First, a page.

Further: the second version of Ken Kesey’s Merry Prankster bus.
The word psychedelic, like surreal before it, slipped from its original meaning through appropriation. Humphrey Osmond’s neologism was first coined in drug-related correspondence with Aldous Huxley in 1957 and was specifically intended to describe the “mind-manifesting” quality of the hallucinogenic drug experience. The drug-inspired art and music which came after the experiments of the Fifties quickly assumed a gaudy and chaotic aspect derived from the intense visual abstractions of LSD trips. Huxley in The Doors of Perception (1954) rejected these fractal visions as trivial and distracting—he was more concerned with the deeper spiritual revelations—but a new way of seeing in a new era required a new label. Art and design which is vivid, florid, multi-hued and quite often incoherent is where the term psychedelic is most commonly applied today.
Of the three vehicles here, only Ken Kesey’s bus can be regarded as psychedelic in Osmond’s sense, this being the renovated school bus which travelled the United States in the mid-Sixties dispensing free LSD to those it met along the way. These events were recounted in Tom Wolfe’s The Electric Kool-Aid Acid Test (1968) and the creators of last year’s Milk, Gus Van Sant and Dustin Lance Black, have a film in preparation based on Wolfe’s book. Milk was a film about gay rights campaigner Harvey Milk, and Ang Lee (director of Brokeback Mountain) has a new film of his own due shortly, Taking Woodstock, which concerns Elliot Tiber, the gay organizer of the Woodstock Festival of 1969. Both stories bracket the psychedelic era. Is this coincidence or do I detect something in the air? But I digress….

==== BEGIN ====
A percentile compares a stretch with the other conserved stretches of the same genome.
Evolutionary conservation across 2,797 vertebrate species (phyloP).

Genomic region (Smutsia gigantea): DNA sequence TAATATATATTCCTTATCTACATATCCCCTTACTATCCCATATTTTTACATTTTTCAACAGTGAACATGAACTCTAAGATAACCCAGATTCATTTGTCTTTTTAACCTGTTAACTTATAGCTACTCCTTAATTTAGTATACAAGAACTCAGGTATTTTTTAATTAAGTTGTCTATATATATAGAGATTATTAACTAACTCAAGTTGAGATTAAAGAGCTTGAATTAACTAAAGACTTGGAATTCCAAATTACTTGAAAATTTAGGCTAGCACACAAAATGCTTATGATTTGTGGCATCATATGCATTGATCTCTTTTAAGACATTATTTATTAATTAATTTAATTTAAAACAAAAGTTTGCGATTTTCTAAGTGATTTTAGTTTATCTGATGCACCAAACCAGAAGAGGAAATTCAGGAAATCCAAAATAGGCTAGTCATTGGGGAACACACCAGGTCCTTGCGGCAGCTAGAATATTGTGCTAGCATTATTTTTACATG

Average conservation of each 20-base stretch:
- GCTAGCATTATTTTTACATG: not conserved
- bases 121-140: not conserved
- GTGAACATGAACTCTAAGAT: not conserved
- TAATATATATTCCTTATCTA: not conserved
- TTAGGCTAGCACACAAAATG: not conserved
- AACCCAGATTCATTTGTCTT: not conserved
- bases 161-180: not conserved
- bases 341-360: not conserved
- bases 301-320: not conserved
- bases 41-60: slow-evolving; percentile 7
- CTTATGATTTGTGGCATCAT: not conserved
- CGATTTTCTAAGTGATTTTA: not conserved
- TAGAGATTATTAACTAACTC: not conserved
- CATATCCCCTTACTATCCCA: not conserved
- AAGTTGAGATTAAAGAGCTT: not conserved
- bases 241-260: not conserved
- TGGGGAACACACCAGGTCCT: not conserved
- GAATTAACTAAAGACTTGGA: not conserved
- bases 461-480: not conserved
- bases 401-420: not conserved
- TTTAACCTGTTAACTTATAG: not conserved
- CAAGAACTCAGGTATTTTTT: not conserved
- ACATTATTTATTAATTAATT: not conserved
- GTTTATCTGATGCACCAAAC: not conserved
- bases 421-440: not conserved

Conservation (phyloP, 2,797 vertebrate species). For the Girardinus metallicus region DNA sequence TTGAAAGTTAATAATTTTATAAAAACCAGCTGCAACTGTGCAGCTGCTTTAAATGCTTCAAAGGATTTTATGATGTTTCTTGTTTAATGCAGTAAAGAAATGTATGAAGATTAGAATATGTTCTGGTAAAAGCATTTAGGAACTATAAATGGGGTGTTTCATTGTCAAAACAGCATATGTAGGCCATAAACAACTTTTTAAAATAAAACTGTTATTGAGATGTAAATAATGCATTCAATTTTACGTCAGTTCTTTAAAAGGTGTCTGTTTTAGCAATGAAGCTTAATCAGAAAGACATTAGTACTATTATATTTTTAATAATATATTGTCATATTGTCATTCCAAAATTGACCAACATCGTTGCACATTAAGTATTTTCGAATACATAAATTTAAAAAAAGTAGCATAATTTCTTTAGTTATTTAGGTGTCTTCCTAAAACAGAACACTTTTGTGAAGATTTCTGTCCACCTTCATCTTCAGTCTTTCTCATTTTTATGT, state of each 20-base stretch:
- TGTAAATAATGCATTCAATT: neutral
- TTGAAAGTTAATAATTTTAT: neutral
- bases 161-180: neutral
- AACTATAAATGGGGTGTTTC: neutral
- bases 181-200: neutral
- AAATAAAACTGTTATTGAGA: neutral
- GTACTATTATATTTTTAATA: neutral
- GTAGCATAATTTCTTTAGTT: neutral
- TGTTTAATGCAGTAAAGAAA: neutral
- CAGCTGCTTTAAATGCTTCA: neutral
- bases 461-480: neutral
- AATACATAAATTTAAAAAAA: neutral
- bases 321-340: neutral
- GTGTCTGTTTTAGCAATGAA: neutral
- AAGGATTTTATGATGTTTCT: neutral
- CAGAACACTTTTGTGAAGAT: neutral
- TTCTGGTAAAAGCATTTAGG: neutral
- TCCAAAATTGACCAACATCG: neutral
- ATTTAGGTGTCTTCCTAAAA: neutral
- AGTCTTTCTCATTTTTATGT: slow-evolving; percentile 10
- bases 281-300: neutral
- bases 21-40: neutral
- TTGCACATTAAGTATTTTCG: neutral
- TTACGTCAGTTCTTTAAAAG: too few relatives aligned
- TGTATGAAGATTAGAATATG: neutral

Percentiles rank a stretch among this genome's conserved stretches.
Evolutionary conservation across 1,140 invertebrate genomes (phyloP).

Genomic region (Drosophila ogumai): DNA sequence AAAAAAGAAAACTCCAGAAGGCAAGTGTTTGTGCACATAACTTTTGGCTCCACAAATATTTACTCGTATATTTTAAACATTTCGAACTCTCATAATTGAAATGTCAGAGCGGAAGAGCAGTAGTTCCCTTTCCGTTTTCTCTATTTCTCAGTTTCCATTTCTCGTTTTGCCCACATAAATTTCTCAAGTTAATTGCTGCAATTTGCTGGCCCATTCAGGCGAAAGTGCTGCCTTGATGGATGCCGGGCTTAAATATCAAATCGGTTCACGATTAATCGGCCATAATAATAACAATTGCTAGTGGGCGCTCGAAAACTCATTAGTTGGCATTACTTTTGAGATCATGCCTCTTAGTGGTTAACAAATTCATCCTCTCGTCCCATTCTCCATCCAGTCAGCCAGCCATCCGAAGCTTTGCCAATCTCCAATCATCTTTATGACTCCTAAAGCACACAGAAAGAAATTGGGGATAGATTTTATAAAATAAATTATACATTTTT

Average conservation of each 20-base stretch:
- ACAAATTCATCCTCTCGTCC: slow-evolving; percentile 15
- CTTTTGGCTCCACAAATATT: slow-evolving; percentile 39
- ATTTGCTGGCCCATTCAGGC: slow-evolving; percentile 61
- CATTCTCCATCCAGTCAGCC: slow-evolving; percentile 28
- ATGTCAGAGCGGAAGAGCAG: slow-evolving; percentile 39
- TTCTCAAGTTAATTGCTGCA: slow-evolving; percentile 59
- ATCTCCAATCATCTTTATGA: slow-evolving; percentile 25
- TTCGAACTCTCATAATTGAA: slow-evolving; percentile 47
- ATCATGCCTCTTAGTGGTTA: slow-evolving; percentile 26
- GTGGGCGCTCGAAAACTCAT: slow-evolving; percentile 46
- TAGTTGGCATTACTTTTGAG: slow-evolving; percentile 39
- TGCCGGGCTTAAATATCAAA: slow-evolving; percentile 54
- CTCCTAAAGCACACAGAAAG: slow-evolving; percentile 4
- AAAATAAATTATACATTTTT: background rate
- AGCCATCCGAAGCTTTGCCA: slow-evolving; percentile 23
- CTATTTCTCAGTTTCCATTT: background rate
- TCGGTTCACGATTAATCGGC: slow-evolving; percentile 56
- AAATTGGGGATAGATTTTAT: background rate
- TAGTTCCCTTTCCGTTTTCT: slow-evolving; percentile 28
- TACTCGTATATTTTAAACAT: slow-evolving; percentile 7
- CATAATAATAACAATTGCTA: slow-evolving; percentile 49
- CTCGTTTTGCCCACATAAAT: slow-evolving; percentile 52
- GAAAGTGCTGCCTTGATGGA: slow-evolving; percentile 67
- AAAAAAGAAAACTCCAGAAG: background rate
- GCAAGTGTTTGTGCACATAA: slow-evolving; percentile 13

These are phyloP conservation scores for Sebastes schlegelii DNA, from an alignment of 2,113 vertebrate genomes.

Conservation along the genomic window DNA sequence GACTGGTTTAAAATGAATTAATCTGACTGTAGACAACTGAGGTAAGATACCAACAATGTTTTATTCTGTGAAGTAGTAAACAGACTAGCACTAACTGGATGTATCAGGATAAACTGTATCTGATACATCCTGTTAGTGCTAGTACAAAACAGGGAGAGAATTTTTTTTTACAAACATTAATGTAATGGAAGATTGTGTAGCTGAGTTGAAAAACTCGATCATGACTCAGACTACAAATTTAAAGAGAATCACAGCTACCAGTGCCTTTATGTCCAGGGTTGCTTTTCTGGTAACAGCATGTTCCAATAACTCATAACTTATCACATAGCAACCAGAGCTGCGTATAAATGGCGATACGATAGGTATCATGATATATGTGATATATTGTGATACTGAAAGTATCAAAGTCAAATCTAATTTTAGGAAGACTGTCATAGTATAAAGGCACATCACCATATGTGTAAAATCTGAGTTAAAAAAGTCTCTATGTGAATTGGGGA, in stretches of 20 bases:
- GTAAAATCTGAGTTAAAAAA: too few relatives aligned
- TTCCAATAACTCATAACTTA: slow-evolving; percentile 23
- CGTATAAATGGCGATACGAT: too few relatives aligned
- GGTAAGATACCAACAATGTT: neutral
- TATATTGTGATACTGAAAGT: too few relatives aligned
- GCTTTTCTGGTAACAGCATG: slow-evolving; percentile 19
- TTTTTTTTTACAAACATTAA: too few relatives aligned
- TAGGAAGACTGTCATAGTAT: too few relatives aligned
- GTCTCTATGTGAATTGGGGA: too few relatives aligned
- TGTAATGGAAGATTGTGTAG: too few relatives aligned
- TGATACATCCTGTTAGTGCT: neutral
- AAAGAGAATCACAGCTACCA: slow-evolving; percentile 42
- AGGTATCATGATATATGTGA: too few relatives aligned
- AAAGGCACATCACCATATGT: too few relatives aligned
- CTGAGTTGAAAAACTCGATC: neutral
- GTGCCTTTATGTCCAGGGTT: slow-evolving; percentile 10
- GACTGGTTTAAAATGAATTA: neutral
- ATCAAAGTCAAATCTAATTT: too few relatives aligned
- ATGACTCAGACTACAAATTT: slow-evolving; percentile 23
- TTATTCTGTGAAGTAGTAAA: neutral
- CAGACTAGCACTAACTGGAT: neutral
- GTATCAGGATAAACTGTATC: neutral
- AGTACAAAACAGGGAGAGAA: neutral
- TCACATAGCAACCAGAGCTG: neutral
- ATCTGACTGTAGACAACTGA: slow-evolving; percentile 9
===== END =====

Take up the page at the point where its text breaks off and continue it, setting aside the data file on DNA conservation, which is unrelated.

For the chaotic and decorative nature of the psychedelic style, look no further (so to speak) than Janis Joplin’s 1965 Porsche. I saw this in 2005 at Tate Liverpool when it was touring with the Summer of Love exhibition of psychedelic art. One of Joplin’s very last recordings before her death in 1970 was a birthday song for John Lennon so it’s perhaps fitting that the third vehicle here is Lennon’s lavish Rolls-Royce. His 1965 limousine came originally in black livery but two years later he decided he wanted it painted like a gypsy caravan. There’s a great page about the car here including details of its decoration, created in consultation with Marijke Koger of Dutch design group The Fool.
In a small way these three vehicles encapsulate the psychedelic period, from optimistic, proselytising origins following the revelations of hallucinogenic drugs to decline into a mannered, highly-commercialised graphic style. Ken Kesey died in 2001 but his second bus is still active while the cars are now museum pieces. Perhaps the real psychedelic spirit prevails after all.
See also: George Harrison’s Mini Cooper